AgDay Daily Recap - December 29, 2011

December 29, 2011 07:14 AM

DECEMBER 29, 2011

As we get set to say good-bye to 2011, you can also say so-long to an ethanol tax credit. The Volumetric Ethanol Excise Tax Credit - VEETC - expires on December 31st. Congress did not extend the measure before its Christmas break. It's often dubbed a subsidy by ethanol critics. The majority of the VEETC credit went to oil companies which added ethanol to their gasoline. This credit did not go directly to corn farmers or ethanol plants. The Renewable Fuels Association - a pro-ethanol group - says VEETC was needed to get the industry off the ground. But he says the industry also understands the country needs to reign-in spending on the federal budget. Along with the expiration of VEETC, there's also the end of a u-s ethanol import tariff. And the Brazilian sugarcane industry couldn't be happier. The $0.54 per gallon tax also ends on Saturday. The Brazilian ethanol industry says ending the tariff will expand access for U.S. consumers to advanced renewable fuels like sugarcane ethanol.

Meanwhile, EPA released the levels of biofuels that must be used in 2012 to keep in compliance with the Renewable Fuels Standard, also known as RFS-2. RFS-2 is part of the 2007 energy bill which sets renewable fuel volume targets. It increases each year until reaching a mandated level of 36-billion gallons by the year 2022. Right now, it's about 14 billion gallons. In 2012, it adds about another one billion gallons of renewable fuels, which includes bio-diesel and cellulosic biofuels.

USDA has been touting bio-fuels as a way to "energize" jobs in rural America. This fall, the department of defense announced it had purchased 450,000 gallons of advanced biofuel to power military ships and planes. The commercial aviation industry is also using biofuels on a limited basis. Bob Ellison has details in this report from the Ag Department.

In our Beef Today Report; the improving efficiencies of beef production. A study conducted by researchers at Washington state university found that raising a pound of beef in the United States today uses significantly fewer natural resources than three decades ago. The research compared beef practices in 2007 to those in 1977. It shows to raise a pound of beef today takes 33% less land, 12% less water, 19% less feed and 9% less fuel energy. Waste outputs were similarly reduced, shrinking the carbon footprint by 16%. The results of the study were just published in the journal of animal science.

Herbicide resistant versions of water hemp are spreading northward in the state of Illinois. Now weed scientists in the Midwest are watching for the expansion of water hemp’s even nastier cousin - palmer amaranth. Palmer amaranth is already causing big problems in southern states. And it has its beady-eyes on the corn belt. Todd Gleason has details in this report from the U of I.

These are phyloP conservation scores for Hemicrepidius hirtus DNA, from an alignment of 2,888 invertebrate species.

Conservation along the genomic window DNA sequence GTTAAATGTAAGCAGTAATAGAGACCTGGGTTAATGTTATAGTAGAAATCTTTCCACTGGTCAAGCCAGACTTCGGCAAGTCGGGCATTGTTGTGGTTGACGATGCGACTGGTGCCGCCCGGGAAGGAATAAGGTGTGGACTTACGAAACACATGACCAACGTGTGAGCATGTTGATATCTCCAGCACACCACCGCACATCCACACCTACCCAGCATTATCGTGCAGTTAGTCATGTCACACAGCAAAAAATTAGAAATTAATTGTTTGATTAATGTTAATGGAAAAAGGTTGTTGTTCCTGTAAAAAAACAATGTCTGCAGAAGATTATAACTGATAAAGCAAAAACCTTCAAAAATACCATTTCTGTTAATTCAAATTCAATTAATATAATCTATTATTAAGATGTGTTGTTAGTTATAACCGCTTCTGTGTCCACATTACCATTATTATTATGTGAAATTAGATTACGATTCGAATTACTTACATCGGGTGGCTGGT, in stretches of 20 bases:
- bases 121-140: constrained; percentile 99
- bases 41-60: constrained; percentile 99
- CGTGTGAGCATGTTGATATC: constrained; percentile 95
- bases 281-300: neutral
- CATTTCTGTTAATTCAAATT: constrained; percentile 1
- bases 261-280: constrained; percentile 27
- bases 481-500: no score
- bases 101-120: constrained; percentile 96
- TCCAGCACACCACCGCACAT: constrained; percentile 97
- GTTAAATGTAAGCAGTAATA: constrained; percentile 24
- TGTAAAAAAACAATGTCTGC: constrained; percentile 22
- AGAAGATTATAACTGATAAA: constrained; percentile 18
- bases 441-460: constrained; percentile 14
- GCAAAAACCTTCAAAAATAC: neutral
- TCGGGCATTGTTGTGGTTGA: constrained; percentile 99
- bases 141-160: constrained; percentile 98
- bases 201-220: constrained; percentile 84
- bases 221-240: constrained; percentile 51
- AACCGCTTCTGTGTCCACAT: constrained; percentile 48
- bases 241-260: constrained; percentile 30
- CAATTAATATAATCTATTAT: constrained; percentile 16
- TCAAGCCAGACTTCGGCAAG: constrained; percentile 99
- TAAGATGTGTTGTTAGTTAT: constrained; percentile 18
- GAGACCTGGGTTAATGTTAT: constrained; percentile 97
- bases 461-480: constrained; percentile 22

Jason Moss

When you're sick, sometimes the only thing you want is to cuddle-up with a warm blanket and a pillow. A pillow can bring you comfort like few other things. Well, a nine year old girl from Missouri understands the importance of a comfy pillow. She spends much of her free-time sewing pillowcases to help other children who are very sick. In this report from the University of Missouri, Kent Faddis shows us how this young lady doesn't let her age keep her from a very grown-up goal. Well done Avery! If you would like to donate to Avery Hooper's Pocketful of Sunshine project just go online to the MU Extension Website – Still to come, Food and Your Family.

In food and your family the countries egg producers have some reading material waiting.
The food and drug administration just published its final guidance for the agency's new egg safety rules. The guidance is to help prevent salmonella from contaminating shell eggs. The FDA came out with its egg safety rule back in 2009. It requires egg producers to have preventive measures in place on the farm during production, refrigeration, storage and transportation. FDA's guidance should help producers comply with the new egg safety rules. That rule is already in place for egg producers with 50,000 or more laying hens. Those with between 3,000 and 50,000 laying hens have until July 2012 to comply.

As egg producers prepare for another year, what are you planning in 2012? For many of us that will include resolutions to get fit in the days to come. And it appears America's restaurants are prepared. A new study from Technomic found restaurants are focusing on health now more than ever. The study shows the use of the word--healthy-- on American menus is up nearly 90% in the past year. The phrase --low calorie-- is up more than 150%. Researchers say American's are looking for healthier options and restaurants are touting the healthful qualities of their menus.

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